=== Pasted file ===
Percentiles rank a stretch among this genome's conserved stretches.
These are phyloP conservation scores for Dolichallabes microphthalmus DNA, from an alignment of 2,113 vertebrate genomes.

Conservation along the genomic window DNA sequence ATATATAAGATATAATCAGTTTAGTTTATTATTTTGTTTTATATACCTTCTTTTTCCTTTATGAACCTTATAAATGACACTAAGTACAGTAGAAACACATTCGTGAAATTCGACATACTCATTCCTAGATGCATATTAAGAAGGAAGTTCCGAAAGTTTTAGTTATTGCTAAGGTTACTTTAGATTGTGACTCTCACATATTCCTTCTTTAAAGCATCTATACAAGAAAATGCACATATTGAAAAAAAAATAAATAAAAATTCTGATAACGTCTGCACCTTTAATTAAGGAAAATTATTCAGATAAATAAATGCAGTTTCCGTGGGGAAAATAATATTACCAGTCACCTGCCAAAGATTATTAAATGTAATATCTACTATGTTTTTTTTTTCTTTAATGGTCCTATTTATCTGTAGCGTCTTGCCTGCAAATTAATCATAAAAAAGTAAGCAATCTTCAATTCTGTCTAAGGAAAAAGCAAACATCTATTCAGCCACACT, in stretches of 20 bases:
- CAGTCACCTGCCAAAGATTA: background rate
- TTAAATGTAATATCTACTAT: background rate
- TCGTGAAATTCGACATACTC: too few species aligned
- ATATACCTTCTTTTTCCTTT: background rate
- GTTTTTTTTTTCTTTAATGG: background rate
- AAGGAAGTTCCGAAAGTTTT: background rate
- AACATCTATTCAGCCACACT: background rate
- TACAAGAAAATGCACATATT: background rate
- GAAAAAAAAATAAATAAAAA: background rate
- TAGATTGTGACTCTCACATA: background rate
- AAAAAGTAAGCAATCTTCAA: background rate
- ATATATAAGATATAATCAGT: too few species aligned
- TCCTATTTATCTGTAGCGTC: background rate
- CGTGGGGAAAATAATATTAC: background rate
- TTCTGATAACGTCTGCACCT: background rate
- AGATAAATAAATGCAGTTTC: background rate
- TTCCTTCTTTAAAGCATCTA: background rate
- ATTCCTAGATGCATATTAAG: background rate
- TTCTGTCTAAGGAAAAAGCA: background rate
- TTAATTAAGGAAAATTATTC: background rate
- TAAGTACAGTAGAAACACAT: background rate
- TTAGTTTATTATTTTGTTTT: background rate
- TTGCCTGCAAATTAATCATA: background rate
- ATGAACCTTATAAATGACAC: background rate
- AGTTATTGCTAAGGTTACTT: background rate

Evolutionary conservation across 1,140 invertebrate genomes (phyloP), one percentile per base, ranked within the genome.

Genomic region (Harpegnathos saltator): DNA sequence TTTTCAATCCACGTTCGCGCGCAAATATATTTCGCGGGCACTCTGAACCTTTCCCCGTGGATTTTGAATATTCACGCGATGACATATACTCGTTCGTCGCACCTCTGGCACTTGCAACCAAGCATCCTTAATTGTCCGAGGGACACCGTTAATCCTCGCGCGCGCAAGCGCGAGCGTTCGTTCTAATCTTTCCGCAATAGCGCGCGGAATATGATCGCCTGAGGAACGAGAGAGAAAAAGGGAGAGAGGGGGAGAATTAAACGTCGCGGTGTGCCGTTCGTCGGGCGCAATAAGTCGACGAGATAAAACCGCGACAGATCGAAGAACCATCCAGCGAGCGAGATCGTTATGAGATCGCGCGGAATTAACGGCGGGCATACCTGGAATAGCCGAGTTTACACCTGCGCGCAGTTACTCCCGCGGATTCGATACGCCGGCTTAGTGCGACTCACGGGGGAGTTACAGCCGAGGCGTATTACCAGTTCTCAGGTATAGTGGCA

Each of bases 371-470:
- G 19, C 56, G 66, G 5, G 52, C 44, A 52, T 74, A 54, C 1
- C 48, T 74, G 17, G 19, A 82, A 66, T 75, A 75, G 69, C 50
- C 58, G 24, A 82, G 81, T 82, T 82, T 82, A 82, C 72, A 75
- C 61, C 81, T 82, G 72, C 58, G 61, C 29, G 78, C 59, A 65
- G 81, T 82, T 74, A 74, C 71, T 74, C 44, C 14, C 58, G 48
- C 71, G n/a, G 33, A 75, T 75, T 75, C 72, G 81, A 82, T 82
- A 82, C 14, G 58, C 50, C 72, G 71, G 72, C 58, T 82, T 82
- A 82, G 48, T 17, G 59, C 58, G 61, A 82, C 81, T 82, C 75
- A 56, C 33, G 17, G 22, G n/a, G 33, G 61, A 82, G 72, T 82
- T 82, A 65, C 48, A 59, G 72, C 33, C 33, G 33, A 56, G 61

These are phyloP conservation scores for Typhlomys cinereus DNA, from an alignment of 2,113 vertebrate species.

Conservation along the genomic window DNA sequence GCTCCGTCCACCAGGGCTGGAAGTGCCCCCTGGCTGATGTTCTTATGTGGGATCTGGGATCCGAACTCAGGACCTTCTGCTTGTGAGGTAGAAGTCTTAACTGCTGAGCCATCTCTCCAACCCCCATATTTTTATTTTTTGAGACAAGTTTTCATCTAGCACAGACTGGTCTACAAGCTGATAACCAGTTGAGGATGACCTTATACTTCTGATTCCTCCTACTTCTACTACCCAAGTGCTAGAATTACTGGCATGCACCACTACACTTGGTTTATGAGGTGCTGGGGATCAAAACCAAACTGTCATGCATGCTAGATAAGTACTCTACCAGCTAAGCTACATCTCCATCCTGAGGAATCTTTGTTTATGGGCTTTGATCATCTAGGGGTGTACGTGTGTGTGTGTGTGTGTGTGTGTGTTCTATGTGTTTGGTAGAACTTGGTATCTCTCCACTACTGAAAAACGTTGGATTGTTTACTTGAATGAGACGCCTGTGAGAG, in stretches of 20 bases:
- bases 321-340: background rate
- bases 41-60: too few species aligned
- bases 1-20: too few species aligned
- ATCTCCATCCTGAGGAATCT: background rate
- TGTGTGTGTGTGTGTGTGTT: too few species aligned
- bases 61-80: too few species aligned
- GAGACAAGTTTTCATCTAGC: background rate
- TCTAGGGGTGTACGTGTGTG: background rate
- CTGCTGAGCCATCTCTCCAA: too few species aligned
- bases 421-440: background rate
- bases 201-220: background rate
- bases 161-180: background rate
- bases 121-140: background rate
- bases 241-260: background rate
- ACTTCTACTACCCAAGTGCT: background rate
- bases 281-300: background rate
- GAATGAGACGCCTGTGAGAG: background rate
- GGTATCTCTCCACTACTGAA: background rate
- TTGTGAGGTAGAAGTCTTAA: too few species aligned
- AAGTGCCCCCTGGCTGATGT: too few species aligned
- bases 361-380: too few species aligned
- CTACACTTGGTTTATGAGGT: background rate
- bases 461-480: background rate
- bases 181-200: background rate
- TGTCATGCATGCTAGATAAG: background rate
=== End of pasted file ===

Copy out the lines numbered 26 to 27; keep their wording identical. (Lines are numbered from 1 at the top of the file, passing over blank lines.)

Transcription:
- TTGCCTGCAAATTAATCATA: background rate
- ATGAACCTTATAAATGACAC: background rate